Changing 100uf cap

Dear friends after the pre and the amp have been caped with the jupiter Iam interested in changing the caps of my speakers also they are all 600vdc but the issue is they are large values like 22uf, 8.2uf,33ufand the biggest 100uf all of them are the Audyn Q6 caps can we do better and what brand will be sensible as they are huge value it will cost a bomb your feed back will be really helpful.
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You don't need 600 vdc caps in a speaker x-over! That is overkill and no sonic benefit!

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First, be very careful here. Make sure you measure the equivalent series resistance (ESR) and compensate. This is especially important in caps that go to ground. Dayton Audio DATS is the perfect tool for this.  Messing these up can create a severe and narrow drop in impedance which moist do not expect.

Next, since the largest caps in speakers tend to be the bass caps to ground they don’t usually get the super deluxe treatment. Axion (Solen) is probably good enough.

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Axion (Solen) is probably good enough.

The Audyn Q6 caps in OP’s speakers crossover are MKP film capacitors, I don’t see the need of changing them, IMO.


With those values, worthwhile improvements will be out of this world price and massive size would require outboard crossover. Keep what you have.

Why do you feel the need to change your xover caps ?

Usually, they are film capacitors and would last more than anyone on this thread would.

Unless any of them are busted, just leave them alone :-)


With those values, worthwhile improvements will be out of this world price and massive size would require outboard crossover.

Perhaps upgrade the speaker to active is a better move?

I can't imagine that speaker crossover capacitors would degrade much. 

How old are these? 

Are any showing leakage?

I would suggest having them tested prior to replacing them. 

In electronic components,  the power supply capacitors are the most important to replace first. Then the electrolytic capacitors on the boards. 


Capacitors rarely fail but they do slowly degrade. 

This can be measured as a reduction in their ability to hold their value. A 10,000 uf capacitor might start to measure around 9,000 uf.

Unless you see leakage or your equipment is over 30 years old,  your capacitors are probably still good. 


Remember that they probably have a 10 to 20 % tolerance built into the design anyway. The circuit would still operate as designed even if the capacitors drift from the stated rating. 

I recently recapped a mcintosh amplifier that was 45 years old. 

I found that the biggest benefit was eliminating power supply humm.

Changing the capacitors on the board had little audible benefit. 


Remember that it's heat that degrades electronic components. 


Was waiting to post until I had a chance to do an accurate A/B test...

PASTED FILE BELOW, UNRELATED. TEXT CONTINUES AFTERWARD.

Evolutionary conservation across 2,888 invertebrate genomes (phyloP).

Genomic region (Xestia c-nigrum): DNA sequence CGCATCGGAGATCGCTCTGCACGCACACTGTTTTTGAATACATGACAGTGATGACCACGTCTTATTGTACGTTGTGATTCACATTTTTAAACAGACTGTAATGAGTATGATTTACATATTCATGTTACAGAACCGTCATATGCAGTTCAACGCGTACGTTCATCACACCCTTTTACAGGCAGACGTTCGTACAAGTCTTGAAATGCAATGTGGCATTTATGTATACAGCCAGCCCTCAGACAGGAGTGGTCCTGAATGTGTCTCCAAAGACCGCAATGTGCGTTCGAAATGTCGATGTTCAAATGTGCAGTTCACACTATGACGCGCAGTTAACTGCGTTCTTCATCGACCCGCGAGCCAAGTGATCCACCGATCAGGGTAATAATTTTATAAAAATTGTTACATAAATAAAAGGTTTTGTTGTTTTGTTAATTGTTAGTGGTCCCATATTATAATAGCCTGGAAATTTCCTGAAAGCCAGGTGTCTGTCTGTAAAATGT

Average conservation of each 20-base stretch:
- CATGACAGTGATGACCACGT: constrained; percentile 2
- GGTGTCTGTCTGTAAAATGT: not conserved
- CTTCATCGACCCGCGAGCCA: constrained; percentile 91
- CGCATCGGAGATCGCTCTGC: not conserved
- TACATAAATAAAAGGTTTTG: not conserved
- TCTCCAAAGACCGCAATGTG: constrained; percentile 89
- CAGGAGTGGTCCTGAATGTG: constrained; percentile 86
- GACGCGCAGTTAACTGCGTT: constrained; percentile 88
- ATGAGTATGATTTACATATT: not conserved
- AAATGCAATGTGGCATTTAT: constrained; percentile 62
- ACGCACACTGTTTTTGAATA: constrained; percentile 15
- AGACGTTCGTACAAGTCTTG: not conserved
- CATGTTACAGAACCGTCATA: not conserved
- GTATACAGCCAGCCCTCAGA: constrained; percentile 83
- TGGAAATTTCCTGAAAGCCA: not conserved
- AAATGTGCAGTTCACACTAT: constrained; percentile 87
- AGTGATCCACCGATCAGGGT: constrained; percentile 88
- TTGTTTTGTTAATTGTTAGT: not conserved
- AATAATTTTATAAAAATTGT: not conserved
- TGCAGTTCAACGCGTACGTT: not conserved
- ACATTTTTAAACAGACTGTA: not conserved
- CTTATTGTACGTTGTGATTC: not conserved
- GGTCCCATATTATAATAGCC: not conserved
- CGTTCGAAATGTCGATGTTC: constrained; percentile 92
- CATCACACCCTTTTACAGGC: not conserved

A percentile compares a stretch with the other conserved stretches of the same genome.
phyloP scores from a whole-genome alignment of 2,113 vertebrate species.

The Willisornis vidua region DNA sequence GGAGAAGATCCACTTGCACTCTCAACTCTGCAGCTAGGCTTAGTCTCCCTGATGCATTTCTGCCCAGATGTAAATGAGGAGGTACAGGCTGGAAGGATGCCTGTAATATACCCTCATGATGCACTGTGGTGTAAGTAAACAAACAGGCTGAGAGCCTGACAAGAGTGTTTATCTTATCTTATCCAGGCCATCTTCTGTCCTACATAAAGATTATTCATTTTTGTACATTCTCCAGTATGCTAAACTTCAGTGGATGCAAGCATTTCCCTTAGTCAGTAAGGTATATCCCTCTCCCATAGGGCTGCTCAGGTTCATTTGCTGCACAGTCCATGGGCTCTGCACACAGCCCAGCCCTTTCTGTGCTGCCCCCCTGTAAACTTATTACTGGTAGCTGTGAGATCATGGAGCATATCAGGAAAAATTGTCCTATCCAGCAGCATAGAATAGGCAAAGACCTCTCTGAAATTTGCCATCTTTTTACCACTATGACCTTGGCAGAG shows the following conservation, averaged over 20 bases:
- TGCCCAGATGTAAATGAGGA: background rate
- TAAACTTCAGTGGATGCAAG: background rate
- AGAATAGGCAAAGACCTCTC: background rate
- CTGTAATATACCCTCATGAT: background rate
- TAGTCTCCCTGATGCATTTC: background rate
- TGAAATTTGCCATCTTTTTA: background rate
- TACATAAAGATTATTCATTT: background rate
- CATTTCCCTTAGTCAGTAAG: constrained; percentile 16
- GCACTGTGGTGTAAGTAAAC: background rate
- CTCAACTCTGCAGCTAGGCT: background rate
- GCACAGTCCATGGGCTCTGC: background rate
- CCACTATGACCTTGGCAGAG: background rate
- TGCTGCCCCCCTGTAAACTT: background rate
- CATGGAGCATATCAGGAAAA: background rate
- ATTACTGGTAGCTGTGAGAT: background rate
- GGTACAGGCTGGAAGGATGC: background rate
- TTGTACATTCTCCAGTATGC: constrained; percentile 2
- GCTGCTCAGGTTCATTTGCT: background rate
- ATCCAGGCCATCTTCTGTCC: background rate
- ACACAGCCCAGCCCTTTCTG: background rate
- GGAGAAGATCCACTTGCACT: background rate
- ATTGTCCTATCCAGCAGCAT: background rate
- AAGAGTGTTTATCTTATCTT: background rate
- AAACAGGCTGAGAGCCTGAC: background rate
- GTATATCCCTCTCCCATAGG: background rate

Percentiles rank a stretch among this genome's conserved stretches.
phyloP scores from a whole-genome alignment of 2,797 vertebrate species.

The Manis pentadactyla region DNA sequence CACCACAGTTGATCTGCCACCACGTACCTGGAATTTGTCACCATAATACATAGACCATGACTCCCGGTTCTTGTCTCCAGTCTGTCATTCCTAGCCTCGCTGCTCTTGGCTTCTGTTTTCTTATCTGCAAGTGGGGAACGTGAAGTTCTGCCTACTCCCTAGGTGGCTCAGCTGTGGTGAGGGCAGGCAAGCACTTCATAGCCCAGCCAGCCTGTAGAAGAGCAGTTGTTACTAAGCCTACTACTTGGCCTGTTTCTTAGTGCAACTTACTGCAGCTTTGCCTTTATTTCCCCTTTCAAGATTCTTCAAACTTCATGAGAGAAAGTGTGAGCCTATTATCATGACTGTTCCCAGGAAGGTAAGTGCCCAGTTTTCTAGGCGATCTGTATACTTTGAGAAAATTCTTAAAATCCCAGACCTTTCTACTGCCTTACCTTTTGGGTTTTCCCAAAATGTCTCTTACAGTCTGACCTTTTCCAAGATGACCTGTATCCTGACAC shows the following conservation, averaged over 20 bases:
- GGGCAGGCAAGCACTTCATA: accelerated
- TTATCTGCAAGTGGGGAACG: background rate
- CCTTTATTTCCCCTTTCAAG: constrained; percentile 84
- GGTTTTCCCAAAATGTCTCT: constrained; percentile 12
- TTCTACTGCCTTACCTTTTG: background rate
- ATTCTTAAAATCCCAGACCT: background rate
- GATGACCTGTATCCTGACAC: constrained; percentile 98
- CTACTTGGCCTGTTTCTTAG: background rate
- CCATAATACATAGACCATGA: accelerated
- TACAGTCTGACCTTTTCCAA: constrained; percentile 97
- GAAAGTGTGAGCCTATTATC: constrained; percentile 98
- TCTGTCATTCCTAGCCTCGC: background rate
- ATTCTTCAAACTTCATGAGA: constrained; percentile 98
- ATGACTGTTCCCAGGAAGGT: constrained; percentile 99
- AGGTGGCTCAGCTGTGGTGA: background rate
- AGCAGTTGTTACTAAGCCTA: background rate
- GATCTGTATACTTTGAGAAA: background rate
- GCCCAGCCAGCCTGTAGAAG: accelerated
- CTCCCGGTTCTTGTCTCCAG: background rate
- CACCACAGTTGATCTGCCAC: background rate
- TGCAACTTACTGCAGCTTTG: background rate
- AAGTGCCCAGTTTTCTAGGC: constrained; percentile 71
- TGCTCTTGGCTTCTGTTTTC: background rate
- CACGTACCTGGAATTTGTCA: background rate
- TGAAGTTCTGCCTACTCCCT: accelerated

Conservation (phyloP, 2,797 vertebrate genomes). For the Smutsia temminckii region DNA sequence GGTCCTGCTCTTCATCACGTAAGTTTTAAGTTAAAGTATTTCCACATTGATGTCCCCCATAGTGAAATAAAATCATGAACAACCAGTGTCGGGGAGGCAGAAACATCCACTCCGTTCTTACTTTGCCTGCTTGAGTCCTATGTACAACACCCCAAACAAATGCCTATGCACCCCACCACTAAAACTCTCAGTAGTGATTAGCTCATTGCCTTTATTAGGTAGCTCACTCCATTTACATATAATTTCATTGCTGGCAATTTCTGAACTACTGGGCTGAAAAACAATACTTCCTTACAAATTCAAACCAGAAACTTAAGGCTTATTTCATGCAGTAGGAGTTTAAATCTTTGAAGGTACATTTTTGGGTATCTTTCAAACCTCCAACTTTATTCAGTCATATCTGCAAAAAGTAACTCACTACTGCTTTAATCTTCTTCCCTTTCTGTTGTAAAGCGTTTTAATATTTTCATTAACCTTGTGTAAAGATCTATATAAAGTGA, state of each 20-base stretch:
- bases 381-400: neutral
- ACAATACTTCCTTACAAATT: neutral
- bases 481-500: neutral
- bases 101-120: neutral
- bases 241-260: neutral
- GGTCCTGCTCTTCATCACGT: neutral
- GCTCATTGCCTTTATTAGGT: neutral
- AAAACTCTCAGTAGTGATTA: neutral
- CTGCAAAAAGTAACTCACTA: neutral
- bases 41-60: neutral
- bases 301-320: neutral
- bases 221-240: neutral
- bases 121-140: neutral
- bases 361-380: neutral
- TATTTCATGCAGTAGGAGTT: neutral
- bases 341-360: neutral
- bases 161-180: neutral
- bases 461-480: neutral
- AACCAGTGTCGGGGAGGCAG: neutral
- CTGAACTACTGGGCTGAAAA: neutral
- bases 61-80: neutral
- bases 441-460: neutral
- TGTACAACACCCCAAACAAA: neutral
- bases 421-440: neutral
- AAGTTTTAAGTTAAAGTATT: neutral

About a week ago, I swapped out a capacitor in a friends speaker.

Speaker is an SB Acoustics coax in a DIY enclosure (ported - approx 13 Liter). The crossover is wired as per SB Acoustics recommendation. Quite a lovely sounding speaker.

My friend ended up with a pair of 15uf 600V M-Cap capacitors. We wanted to see what, if any difference, there was between the upgraded capacitor and the more basic 15uf 250V Solen capacitor which were used throughout the build.

The capacitor which was swapped out, was the 2nd of two in the path to the tweeter. 

Went from a "standard" audio grade cap to a high end cap. (Solen retails for about $5.00, the M-Cap about $90.00 - considerable cost difference) It should be noted that the driver itself retails for about $60.00...

Only one speaker was done, the other was left as it was originally built. We did this so next time we met up, we could A/B them in a bind test (for me...)

Listened to several amplifiers and recordings (run through preamp in mono)

One speaker had a bloated, boomy bass, mids were set back and the highs got grainy and shrill. The other, while not digging as deep in the bass, was more controlled. The mids were far more prominent and the highs were smooth, clear and details easily identifiable. What surprised us both was how the bottom end sounded so different. Don't understand how that could be happening, but it was definitely there! And I should note, after the second speaker was updated to be like the first. They sounded exactly the same.

Now, the speaker with the original crossover was by no means a bad sounding speaker. While these sonic differences were easily heard, this was about the relative differences in the speakers. The speaker with the upgraded capacitor had better control across the entire frequency band. This was a consistent finding with every amp, and this difference got smaller as the amps got better.

Now, some might prefer the sound from the original, possibly finding the other too polite. Others may not hear enough of a difference to care.

Has this convinced me that I need to replace every capacitor with high end audiophile grade capacitors? No. None of the drivers I "play with" warrant this level of component, even though there was an audible improvement. Now, if I was going waaaaay up the food chain with drivers, and I had completed a design I was absolutely thrilled with, different story. 5K invested in a well designed, built and executed DIY speaker will perform at a level reserved for much higher costing speakers.

All that to say, there was a difference. Is it worth it? Well, that's up to the listener...


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